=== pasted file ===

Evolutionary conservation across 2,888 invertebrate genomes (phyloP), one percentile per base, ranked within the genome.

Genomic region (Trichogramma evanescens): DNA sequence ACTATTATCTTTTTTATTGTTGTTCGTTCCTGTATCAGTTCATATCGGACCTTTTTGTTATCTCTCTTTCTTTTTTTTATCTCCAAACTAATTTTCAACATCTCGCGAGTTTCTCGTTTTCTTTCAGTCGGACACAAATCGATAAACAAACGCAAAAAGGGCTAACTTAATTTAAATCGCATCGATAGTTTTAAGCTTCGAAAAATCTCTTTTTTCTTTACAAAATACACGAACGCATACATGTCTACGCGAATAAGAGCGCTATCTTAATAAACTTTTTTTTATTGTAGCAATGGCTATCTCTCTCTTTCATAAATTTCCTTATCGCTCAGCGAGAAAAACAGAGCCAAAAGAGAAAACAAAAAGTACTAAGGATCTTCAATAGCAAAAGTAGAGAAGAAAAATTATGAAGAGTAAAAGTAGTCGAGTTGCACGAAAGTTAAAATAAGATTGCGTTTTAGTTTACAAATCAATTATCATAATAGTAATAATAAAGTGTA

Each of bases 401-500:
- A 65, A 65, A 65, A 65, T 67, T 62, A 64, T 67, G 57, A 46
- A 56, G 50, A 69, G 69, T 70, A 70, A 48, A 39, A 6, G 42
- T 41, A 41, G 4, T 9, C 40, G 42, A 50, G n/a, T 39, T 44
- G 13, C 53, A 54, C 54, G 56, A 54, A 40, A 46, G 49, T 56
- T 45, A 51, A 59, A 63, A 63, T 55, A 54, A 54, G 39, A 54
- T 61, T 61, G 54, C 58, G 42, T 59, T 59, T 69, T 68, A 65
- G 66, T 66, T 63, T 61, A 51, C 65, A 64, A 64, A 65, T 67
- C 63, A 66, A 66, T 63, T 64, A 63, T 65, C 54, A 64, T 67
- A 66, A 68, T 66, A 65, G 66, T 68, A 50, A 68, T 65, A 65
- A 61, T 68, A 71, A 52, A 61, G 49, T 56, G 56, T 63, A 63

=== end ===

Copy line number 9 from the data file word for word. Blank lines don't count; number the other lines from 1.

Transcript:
- T 61, T 61, G 54, C 58, G 42, T 59, T 59, T 69, T 68, A 65